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Home / Tech / Facebook, Microsoft partner with WHO to host ‘Build for Covid-19 hackathon’

Facebook, Microsoft partner with WHO to host ‘Build for Covid-19 hackathon’

Other technology firms such as Twitter, TikTok, Slack, Giphy, Twitter, and Pinterest are also participating in the hackathon.

tech Updated: Mar 25, 2020 14:33 IST
HT Correspondent
HT Correspondent
Hindustan Times
This global hackathon is to encourage engineers build technology-based solutions to fight Covid-19 pandemic.
This global hackathon is to encourage engineers build technology-based solutions to fight Covid-19 pandemic.(REUTERS)

Microsoft and Facebook have partnered with the World Health Organisation (WHO) to conduct a global hackathon to encourage engineers build technology-based solutions to fight Covid-19 pandemic. Other technology firms such as Twitter, TikTok, Slack, Giphy, Twitter, and Pinterest are also participating in the hackathon, dubbed as “#BuildforCovid19hackathon.”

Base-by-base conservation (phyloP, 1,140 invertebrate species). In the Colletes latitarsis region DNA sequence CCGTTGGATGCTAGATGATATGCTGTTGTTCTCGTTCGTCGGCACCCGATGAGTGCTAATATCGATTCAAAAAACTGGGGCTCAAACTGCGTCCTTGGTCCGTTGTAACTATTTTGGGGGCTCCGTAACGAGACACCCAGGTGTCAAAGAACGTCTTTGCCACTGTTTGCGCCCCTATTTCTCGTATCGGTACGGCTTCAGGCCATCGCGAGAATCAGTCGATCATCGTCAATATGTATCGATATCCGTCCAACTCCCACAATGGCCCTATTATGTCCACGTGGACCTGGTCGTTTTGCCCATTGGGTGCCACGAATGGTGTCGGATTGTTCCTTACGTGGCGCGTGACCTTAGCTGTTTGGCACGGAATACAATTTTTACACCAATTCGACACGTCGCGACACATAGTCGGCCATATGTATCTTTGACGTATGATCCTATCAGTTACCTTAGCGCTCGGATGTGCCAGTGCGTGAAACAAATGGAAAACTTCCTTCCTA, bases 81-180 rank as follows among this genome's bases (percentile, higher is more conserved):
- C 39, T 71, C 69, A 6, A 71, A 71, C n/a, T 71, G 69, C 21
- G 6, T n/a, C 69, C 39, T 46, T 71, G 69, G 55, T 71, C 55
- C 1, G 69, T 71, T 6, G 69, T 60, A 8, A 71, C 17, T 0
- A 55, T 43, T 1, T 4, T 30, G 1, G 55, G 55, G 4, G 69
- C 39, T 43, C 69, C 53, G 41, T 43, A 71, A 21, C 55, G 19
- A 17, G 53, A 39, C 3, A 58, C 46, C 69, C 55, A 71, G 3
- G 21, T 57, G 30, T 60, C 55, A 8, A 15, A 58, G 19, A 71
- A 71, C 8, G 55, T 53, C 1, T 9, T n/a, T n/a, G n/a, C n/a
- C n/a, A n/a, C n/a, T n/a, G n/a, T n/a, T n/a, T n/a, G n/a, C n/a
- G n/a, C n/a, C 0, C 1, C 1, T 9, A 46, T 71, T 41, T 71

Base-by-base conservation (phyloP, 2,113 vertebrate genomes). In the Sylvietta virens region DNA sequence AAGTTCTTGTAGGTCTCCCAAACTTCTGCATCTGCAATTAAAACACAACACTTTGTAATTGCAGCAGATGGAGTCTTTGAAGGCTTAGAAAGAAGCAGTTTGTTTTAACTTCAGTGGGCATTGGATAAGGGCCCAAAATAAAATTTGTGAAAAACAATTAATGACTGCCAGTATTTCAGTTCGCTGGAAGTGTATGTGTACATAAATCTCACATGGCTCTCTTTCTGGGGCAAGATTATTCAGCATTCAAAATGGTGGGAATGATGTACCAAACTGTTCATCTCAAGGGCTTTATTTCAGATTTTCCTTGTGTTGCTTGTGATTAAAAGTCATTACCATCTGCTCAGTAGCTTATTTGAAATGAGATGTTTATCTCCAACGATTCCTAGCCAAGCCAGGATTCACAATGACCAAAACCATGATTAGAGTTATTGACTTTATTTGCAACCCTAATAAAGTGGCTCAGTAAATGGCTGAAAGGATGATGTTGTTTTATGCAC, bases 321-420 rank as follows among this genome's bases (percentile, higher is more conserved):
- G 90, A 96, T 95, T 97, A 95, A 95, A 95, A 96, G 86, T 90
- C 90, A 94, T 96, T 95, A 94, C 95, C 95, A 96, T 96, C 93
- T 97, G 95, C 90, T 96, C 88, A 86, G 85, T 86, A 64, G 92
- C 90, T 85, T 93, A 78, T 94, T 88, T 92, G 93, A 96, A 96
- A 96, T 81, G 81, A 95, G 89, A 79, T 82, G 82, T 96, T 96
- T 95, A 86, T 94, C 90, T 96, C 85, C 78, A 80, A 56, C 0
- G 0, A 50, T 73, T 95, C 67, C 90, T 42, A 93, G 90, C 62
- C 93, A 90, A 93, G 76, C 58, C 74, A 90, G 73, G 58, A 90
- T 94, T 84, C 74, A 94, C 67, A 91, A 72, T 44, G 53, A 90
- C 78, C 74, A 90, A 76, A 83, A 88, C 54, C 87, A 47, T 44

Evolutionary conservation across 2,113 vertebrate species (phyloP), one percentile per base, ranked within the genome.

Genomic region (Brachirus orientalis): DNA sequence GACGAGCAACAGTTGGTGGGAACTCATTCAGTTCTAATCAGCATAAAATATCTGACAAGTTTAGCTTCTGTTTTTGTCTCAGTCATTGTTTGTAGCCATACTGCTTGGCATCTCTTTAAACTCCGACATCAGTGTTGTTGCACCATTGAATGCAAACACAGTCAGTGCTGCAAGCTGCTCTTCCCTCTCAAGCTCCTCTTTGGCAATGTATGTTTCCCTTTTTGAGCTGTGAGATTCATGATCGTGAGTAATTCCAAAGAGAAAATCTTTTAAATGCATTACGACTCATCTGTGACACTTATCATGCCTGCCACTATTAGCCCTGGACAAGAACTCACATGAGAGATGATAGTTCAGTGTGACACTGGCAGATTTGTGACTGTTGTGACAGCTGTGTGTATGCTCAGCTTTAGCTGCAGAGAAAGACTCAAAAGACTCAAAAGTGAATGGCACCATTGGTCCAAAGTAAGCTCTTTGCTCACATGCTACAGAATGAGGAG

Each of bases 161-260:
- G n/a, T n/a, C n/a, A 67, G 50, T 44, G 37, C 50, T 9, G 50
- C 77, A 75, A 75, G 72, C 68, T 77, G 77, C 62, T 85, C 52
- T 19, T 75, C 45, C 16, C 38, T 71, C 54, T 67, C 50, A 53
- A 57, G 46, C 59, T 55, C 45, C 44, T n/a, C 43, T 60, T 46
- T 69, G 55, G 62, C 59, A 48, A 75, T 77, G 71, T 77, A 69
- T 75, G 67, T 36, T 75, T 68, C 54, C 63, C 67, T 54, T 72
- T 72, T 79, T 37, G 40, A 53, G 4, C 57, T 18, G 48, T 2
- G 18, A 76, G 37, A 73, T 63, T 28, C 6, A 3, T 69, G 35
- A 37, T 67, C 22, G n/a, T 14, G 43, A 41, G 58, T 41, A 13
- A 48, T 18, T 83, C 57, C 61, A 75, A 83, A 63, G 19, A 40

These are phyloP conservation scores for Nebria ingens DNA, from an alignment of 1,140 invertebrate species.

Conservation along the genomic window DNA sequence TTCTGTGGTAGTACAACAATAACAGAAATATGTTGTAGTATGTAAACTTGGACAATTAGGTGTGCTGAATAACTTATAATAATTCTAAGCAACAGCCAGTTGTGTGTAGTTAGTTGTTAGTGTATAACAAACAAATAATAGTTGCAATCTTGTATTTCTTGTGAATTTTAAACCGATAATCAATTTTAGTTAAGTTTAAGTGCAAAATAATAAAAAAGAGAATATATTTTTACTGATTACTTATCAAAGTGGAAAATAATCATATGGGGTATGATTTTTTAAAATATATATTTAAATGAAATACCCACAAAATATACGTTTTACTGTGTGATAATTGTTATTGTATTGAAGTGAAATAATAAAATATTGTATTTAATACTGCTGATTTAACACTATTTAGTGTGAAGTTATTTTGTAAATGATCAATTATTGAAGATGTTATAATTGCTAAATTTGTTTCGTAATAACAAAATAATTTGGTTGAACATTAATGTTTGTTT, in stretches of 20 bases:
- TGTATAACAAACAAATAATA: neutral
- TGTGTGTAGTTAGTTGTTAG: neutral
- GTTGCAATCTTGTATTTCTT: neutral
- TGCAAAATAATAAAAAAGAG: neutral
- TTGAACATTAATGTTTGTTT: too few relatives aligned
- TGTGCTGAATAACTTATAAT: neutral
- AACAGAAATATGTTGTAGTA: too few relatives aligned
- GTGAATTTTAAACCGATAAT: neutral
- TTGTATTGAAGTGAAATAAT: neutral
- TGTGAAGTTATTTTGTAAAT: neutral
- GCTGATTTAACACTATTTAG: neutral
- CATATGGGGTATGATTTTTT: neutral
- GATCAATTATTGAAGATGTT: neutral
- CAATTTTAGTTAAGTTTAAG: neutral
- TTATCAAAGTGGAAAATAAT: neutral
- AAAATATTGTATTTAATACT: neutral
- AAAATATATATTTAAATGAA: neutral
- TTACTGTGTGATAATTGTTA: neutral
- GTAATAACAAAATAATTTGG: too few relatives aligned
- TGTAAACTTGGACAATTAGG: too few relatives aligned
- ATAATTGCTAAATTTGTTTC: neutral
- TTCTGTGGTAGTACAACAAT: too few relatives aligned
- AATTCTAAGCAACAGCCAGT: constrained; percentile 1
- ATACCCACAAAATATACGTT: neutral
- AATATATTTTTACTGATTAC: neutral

Announcing the hackathon, Mark Zuckerberg wrote in a post: “Hackathons have always been an important part of how we come up with new ideas and projects at Facebook -- features like Blood Donations and Crisis Response were first built during hackathons and are now used by millions of people worldwide. I’m hopeful that some useful prototypes and ideas will come out of this one as well.”

The hackathon will be held on March 26. Apart from tech firms, WHO and scientists from the Chan Zuckerberg Biohub will also join the hackathon.

Technology firms are chipping in the global fight to contain the coronavirus pandemic. Apart from donations, these firms are also making their premium solutions available to users working remotely for free. Google has introduced an informational website for the coronavirus. Microsoft has also introduced a Bing-powered intractive map.

The announcement follows a consortium on Covid-19 to share high performing computing resources to fight the pandemic.

Under the COVID-19 HighPerformance Computing Consortium, IBM will give 16 systems with capacity of more than 330 petaflops, 775,000 CPU cores, 34,000 GPUs.

“These high-performance computing systems allow researchers to run very large numbers of calculations in epidemiology, bioinformatics, and molecular modeling. These experiments would take years to complete if worked by hand, or months if handled on slower, traditional computing platforms,” wrote Dario Gil, Director of IBM Research in a post.